Tuesday, 5 July 2011

Cycle infrastructure by accident rather than design boosts Tesco sales. Cyclists are worth just as much, or more than, other road users.

Tesco Clapham Road after work. 10 people in the
shop. Six came by bike
Last month, I profiled the huge difference between how politicians and Transport for London perceive people who cycle and the reality of who those people are in London. We seem to float between being perceived as politically left-leaning and being somehow 'less valuable' than, say, taxi passengers.

Try telling that to the tens of thousands of people who cycle to the City of London or to Canary Wharf to work. Even the Conservative's Assembly Member, Andrew Boff commented to me last month that Transport for London needs to start realising that a Londoner isn't more or less valuable just because they sit in a motor vehicle

So it's interesting to see how Britain's biggest retailer handles cycling. Pictured above, a new Tesco Extra on Clapham Road. This particular store is located on one of the new Cycle Superhighways and is brand new, in an equally brand new development. Despite the fact that thousands of people cycle past each day, there are no dedicated cycle parking facilities here.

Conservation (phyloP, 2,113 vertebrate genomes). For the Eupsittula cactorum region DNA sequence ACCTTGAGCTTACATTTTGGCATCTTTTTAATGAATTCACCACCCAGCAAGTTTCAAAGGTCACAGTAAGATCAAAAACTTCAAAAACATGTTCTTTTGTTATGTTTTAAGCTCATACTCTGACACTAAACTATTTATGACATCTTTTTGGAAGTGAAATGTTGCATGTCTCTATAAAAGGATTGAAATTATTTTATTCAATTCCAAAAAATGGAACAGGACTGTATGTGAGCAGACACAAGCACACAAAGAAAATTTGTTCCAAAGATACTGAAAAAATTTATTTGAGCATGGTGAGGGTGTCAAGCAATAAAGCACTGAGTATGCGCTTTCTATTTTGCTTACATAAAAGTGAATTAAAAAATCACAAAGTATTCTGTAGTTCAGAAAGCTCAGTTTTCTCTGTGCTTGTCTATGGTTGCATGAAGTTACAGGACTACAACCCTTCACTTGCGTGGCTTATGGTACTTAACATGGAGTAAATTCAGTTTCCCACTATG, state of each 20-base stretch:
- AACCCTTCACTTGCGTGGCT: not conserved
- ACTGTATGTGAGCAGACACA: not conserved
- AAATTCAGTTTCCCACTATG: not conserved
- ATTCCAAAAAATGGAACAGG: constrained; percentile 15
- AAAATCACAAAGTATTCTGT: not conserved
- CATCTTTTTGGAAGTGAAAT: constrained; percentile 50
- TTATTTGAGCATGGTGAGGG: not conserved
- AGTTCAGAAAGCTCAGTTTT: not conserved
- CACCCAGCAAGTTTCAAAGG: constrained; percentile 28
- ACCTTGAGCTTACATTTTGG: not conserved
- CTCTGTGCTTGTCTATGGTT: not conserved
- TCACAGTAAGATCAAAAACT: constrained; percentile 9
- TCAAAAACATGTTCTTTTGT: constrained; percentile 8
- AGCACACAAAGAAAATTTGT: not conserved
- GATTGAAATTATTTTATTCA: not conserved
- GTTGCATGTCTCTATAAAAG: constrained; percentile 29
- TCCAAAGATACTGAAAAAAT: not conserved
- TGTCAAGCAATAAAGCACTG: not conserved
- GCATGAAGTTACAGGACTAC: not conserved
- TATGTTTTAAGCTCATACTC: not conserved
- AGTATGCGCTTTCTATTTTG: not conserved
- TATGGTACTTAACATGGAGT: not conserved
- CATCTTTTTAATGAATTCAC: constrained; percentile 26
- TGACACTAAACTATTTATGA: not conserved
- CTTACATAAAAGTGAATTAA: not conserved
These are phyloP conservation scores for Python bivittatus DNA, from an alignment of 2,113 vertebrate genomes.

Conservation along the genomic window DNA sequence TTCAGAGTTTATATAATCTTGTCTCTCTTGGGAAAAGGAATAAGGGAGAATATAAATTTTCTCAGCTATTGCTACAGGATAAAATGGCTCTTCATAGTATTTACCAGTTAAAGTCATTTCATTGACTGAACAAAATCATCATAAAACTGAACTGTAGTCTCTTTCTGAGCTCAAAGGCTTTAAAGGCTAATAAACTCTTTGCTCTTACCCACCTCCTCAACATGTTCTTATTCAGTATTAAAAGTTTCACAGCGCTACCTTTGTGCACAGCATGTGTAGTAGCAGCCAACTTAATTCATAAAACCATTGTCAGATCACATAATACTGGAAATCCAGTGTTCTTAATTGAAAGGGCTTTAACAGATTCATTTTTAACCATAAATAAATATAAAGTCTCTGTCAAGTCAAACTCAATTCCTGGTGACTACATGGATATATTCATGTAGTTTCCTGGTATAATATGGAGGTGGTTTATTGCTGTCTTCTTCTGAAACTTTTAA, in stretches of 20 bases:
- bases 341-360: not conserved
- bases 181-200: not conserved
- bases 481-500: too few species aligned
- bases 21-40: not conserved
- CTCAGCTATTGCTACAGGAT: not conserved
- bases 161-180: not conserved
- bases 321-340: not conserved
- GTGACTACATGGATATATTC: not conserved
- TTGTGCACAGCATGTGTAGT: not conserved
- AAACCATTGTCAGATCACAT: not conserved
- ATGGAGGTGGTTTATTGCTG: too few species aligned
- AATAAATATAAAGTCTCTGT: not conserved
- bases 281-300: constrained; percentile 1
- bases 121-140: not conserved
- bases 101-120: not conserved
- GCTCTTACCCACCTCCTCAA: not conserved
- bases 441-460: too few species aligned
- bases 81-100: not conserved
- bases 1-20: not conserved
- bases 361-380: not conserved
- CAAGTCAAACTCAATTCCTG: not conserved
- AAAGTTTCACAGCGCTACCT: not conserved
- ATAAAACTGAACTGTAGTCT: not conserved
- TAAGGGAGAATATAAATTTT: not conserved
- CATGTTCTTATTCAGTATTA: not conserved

What there is, though, is an indoor ramp leading into the store. One night last week I popped in and there were six bikes parked on the ramp. I spotted a total of 10 people shopping in the store at the time (around 8pm). So 6/10 shoppers had reached the store by cycle. Each of them has parked their bike inside, chained to the ramp.

Sustrans Report. How do people get to the shops?
What retailers assume vs reality %

A couple of years ago, Sustrans, the cycling charity, undertook research into shopping trends in Bristol.
The report showed that retailers in an area of Bristol vastly over-estimated the number of shoppers travelling by car. By a factor of 2:1 in fact. Retailers assumed that 41% of shoppers came by car. In reality, only 22% came by car. It's not a huge surprise therefore that retailers named their absolute top priority for attracting more customers as 'more car parking'.

As the Sustrans report claims "This disparity between the traders’ preferences and those of their customers replicates findings in other cities. It may lead traders to push for transport planning decisions which are not in their best interest."

What's true of Bristol certainly seems to be true of Tesco on Clapham Road. I suspect that there are two factors causing the large percentage of shoppers arriving by cycle a) location next to the Cycle Superhighway and b) Tesco has provided its customers with hugely convenient cycle parking: It's indoors, it's fairly secure, it's right next to the shop.  But this cycle parking is entirely by accident rather than design. By pure fluke, Tesco seems to have stumbled on yet another example of build it and they will come.